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Journal of Experimental Psychology. General

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https://www.readbyqxmd.com/read/28967763/effects-of-learning-on-somatosensory-decision-making-and-experiences
#1
Akib Ul Huque, Ellen Poliakoff, Richard J Brown
Operant conditioning has been shown to influence perceptual decision making in the auditory and visual modalities but the effects of conditioning on touch perception are unknown. If conditioning can be used to reduce the tendency to misinterpret somatic noise as signal (tactile false alarms), there may be the potential to use similar procedures in the treatment of excessive physical symptom reporting in clinical settings. We explored this possibility in 4 experiments investigating whether the false alarm (FA) rate in a somatic signal detection task (SSDT) could be altered with operant conditioning, and whether the resultant learning would transfer to other sensory decisions...
October 2, 2017: Journal of Experimental Psychology. General
https://www.readbyqxmd.com/read/28933892/erasing-and-blurring-memories-the-differential-impact-of-interference-on-separate-aspects-of-forgetting
#2
Sol Z Sun, Celia Fidalgo, Morgan D Barense, Andy C H Lee, Jonathan S Cant, Susanne Ferber
Interference disrupts information processing across many timescales, from immediate perception to memory over short and long durations. The widely held similarity assumption states that as similarity between interfering information and memory contents increases, so too does the degree of impairment. However, information is lost from memory in different ways. For instance, studied content might be erased in an all-or-nothing manner. Alternatively, information may be retained but the precision might be degraded or blurred...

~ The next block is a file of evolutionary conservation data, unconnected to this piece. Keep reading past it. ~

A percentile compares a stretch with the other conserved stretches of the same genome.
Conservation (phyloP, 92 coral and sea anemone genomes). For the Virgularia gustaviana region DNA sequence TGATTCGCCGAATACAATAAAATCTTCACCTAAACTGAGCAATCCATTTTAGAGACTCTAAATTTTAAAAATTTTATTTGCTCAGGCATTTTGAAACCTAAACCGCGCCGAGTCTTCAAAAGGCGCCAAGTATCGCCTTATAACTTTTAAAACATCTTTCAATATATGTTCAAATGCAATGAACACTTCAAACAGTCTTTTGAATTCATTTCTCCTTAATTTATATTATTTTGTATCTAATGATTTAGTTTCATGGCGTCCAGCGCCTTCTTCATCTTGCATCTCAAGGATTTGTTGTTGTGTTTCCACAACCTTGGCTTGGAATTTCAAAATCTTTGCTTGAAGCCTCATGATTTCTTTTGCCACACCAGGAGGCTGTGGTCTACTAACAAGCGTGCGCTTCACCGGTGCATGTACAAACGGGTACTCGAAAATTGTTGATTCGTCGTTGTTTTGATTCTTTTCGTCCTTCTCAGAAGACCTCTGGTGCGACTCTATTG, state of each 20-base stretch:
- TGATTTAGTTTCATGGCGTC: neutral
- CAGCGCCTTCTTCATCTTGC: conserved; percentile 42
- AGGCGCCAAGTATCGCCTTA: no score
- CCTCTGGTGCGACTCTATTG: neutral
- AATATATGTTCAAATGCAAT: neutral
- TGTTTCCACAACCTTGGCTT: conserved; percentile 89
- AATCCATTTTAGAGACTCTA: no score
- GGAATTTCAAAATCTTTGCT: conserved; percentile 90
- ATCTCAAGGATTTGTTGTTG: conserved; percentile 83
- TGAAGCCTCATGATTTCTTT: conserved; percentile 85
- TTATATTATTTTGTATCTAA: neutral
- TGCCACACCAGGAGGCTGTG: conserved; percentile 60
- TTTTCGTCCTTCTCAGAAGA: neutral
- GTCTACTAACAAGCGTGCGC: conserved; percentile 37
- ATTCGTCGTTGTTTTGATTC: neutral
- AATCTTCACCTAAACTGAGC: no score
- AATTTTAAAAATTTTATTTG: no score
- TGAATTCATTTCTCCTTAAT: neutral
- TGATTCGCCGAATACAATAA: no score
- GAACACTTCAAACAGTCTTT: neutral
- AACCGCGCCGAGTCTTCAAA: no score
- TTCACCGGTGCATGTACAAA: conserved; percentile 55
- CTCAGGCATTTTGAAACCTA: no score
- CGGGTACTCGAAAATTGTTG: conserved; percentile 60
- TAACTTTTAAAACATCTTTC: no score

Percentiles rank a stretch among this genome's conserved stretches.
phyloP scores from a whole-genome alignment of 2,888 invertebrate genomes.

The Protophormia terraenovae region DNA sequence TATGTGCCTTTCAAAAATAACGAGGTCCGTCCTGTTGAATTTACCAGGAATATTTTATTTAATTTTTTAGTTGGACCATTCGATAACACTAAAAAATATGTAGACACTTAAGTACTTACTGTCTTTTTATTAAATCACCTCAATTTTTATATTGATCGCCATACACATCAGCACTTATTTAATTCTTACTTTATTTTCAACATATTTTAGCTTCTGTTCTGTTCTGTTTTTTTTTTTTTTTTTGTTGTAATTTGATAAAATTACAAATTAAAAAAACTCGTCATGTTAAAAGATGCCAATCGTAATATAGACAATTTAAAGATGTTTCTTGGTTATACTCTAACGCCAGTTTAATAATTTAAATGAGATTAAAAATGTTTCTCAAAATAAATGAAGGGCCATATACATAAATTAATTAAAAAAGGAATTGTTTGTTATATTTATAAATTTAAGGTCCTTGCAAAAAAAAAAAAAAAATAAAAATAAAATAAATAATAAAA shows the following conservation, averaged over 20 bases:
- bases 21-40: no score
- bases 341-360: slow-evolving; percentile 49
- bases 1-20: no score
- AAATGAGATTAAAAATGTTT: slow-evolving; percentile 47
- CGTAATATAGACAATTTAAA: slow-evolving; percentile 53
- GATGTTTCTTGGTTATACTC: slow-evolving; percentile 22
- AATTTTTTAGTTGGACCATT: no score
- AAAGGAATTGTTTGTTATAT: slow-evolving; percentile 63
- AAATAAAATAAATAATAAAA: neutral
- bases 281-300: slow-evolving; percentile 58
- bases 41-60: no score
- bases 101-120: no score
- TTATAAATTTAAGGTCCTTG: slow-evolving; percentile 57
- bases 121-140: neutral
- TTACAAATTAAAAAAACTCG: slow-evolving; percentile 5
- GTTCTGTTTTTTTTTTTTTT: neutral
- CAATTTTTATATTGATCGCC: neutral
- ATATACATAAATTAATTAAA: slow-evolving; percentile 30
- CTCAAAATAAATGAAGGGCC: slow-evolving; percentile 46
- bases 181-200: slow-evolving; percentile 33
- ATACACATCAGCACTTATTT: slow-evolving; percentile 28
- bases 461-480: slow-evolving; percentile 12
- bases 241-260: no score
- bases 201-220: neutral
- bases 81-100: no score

September 21, 2017: Journal of Experimental Psychology. General
https://www.readbyqxmd.com/read/28922001/reasons-probably-won-t-change-your-mind-the-role-of-reasons-in-revising-moral-decisions
#3
Matthew L Stanley, Ashley M Dougherty, Brenda W Yang, Paul Henne, Felipe De Brigard
Although many philosophers argue that making and revising moral decisions ought to be a matter of deliberating over reasons, the extent to which the consideration of reasons informs people's moral decisions and prompts them to change their decisions remains unclear. Here, after making an initial decision in 2-option moral dilemmas, participants examined reasons for only the option initially chosen (affirming reasons), reasons for only the option not initially chosen (opposing reasons), or reasons for both options...
September 18, 2017: Journal of Experimental Psychology. General
https://www.readbyqxmd.com/read/28910126/negative-emotional-content-disrupts-the-coherence-of-episodic-memories
#4
James A Bisby, Aidan J Horner, Daniel Bush, Neil Burgess